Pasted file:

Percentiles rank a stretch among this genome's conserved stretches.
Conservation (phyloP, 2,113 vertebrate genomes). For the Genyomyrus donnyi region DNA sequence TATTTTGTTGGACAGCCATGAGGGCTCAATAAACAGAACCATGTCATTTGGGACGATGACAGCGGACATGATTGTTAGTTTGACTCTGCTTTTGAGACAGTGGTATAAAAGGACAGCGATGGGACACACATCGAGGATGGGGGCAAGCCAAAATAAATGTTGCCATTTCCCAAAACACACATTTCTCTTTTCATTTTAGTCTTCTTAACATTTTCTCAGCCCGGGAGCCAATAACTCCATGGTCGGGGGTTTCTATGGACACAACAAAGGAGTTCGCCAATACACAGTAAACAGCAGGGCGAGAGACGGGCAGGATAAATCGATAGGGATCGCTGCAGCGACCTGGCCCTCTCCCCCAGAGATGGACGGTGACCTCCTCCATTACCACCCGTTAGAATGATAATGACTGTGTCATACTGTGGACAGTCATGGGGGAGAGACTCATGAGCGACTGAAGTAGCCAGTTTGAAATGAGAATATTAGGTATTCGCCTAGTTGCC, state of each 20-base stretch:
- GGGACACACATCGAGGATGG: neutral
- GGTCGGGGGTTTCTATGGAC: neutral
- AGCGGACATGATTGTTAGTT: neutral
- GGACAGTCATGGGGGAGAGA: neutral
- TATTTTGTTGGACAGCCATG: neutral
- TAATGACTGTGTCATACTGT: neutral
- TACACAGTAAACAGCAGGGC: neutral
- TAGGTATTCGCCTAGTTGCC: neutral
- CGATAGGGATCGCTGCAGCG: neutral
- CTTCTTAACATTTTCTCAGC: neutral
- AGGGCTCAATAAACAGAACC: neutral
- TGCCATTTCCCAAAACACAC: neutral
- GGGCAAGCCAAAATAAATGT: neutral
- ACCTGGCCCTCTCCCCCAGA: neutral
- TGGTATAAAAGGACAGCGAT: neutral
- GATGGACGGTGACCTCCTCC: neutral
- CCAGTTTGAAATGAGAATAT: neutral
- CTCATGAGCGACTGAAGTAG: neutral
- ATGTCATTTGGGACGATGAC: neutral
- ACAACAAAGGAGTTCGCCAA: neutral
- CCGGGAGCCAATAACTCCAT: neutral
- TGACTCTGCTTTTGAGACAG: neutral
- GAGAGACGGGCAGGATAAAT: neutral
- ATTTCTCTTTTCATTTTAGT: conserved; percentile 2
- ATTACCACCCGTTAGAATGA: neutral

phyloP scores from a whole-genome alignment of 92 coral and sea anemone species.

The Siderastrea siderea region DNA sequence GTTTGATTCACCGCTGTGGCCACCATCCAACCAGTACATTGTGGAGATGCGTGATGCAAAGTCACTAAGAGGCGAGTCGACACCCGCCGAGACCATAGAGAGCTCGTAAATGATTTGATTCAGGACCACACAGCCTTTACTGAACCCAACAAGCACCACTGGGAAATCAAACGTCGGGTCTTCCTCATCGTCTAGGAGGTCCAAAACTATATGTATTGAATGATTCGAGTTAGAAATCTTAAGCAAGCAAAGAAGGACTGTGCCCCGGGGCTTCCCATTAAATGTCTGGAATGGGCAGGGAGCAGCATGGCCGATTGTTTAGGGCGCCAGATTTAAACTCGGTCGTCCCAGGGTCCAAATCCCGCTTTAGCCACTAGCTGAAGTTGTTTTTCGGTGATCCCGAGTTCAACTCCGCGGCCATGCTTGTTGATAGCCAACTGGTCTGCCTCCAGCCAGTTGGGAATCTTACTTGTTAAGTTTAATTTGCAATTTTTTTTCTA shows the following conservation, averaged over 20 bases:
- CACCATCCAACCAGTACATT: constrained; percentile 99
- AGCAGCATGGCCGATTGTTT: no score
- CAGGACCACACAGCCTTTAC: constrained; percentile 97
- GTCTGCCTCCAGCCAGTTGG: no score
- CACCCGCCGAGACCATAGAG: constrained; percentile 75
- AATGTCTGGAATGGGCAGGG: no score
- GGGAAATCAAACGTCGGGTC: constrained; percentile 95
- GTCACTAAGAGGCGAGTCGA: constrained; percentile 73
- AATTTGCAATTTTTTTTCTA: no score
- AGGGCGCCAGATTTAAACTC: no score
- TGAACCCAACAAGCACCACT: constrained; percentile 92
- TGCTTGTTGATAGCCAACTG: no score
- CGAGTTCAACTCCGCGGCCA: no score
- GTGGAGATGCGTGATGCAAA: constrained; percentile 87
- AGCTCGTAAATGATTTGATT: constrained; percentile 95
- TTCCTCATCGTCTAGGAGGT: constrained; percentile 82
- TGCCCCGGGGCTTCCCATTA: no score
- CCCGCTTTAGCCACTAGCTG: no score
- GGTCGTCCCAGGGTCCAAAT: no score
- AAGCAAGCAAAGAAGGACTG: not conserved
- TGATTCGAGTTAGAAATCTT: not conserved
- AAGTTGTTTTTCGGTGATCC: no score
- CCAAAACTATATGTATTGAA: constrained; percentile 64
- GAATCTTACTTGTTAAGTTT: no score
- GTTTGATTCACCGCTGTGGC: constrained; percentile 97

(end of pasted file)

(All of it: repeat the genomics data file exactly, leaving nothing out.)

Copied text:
Percentiles rank a stretch among this genome's conserved stretches.
Conservation (phyloP, 2,113 vertebrate genomes). For the Genyomyrus donnyi region DNA sequence TATTTTGTTGGACAGCCATGAGGGCTCAATAAACAGAACCATGTCATTTGGGACGATGACAGCGGACATGATTGTTAGTTTGACTCTGCTTTTGAGACAGTGGTATAAAAGGACAGCGATGGGACACACATCGAGGATGGGGGCAAGCCAAAATAAATGTTGCCATTTCCCAAAACACACATTTCTCTTTTCATTTTAGTCTTCTTAACATTTTCTCAGCCCGGGAGCCAATAACTCCATGGTCGGGGGTTTCTATGGACACAACAAAGGAGTTCGCCAATACACAGTAAACAGCAGGGCGAGAGACGGGCAGGATAAATCGATAGGGATCGCTGCAGCGACCTGGCCCTCTCCCCCAGAGATGGACGGTGACCTCCTCCATTACCACCCGTTAGAATGATAATGACTGTGTCATACTGTGGACAGTCATGGGGGAGAGACTCATGAGCGACTGAAGTAGCCAGTTTGAAATGAGAATATTAGGTATTCGCCTAGTTGCC, state of each 20-base stretch:
- GGGACACACATCGAGGATGG: neutral
- GGTCGGGGGTTTCTATGGAC: neutral
- AGCGGACATGATTGTTAGTT: neutral
- GGACAGTCATGGGGGAGAGA: neutral
- TATTTTGTTGGACAGCCATG: neutral
- TAATGACTGTGTCATACTGT: neutral
- TACACAGTAAACAGCAGGGC: neutral
- TAGGTATTCGCCTAGTTGCC: neutral
- CGATAGGGATCGCTGCAGCG: neutral
- CTTCTTAACATTTTCTCAGC: neutral
- AGGGCTCAATAAACAGAACC: neutral
- TGCCATTTCCCAAAACACAC: neutral
- GGGCAAGCCAAAATAAATGT: neutral
- ACCTGGCCCTCTCCCCCAGA: neutral
- TGGTATAAAAGGACAGCGAT: neutral
- GATGGACGGTGACCTCCTCC: neutral
- CCAGTTTGAAATGAGAATAT: neutral
- CTCATGAGCGACTGAAGTAG: neutral
- ATGTCATTTGGGACGATGAC: neutral
- ACAACAAAGGAGTTCGCCAA: neutral
- CCGGGAGCCAATAACTCCAT: neutral
- TGACTCTGCTTTTGAGACAG: neutral
- GAGAGACGGGCAGGATAAAT: neutral
- ATTTCTCTTTTCATTTTAGT: conserved; percentile 2
- ATTACCACCCGTTAGAATGA: neutral

phyloP scores from a whole-genome alignment of 92 coral and sea anemone species.

The Siderastrea siderea region DNA sequence GTTTGATTCACCGCTGTGGCCACCATCCAACCAGTACATTGTGGAGATGCGTGATGCAAAGTCACTAAGAGGCGAGTCGACACCCGCCGAGACCATAGAGAGCTCGTAAATGATTTGATTCAGGACCACACAGCCTTTACTGAACCCAACAAGCACCACTGGGAAATCAAACGTCGGGTCTTCCTCATCGTCTAGGAGGTCCAAAACTATATGTATTGAATGATTCGAGTTAGAAATCTTAAGCAAGCAAAGAAGGACTGTGCCCCGGGGCTTCCCATTAAATGTCTGGAATGGGCAGGGAGCAGCATGGCCGATTGTTTAGGGCGCCAGATTTAAACTCGGTCGTCCCAGGGTCCAAATCCCGCTTTAGCCACTAGCTGAAGTTGTTTTTCGGTGATCCCGAGTTCAACTCCGCGGCCATGCTTGTTGATAGCCAACTGGTCTGCCTCCAGCCAGTTGGGAATCTTACTTGTTAAGTTTAATTTGCAATTTTTTTTCTA shows the following conservation, averaged over 20 bases:
- CACCATCCAACCAGTACATT: constrained; percentile 99
- AGCAGCATGGCCGATTGTTT: no score
- CAGGACCACACAGCCTTTAC: constrained; percentile 97
- GTCTGCCTCCAGCCAGTTGG: no score
- CACCCGCCGAGACCATAGAG: constrained; percentile 75
- AATGTCTGGAATGGGCAGGG: no score
- GGGAAATCAAACGTCGGGTC: constrained; percentile 95
- GTCACTAAGAGGCGAGTCGA: constrained; percentile 73
- AATTTGCAATTTTTTTTCTA: no score
- AGGGCGCCAGATTTAAACTC: no score
- TGAACCCAACAAGCACCACT: constrained; percentile 92
- TGCTTGTTGATAGCCAACTG: no score
- CGAGTTCAACTCCGCGGCCA: no score
- GTGGAGATGCGTGATGCAAA: constrained; percentile 87
- AGCTCGTAAATGATTTGATT: constrained; percentile 95
- TTCCTCATCGTCTAGGAGGT: constrained; percentile 82
- TGCCCCGGGGCTTCCCATTA: no score
- CCCGCTTTAGCCACTAGCTG: no score
- GGTCGTCCCAGGGTCCAAAT: no score
- AAGCAAGCAAAGAAGGACTG: not conserved
- TGATTCGAGTTAGAAATCTT: not conserved
- AAGTTGTTTTTCGGTGATCC: no score
- CCAAAACTATATGTATTGAA: constrained; percentile 64
- GAATCTTACTTGTTAAGTTT: no score
- GTTTGATTCACCGCTGTGGC: constrained; percentile 97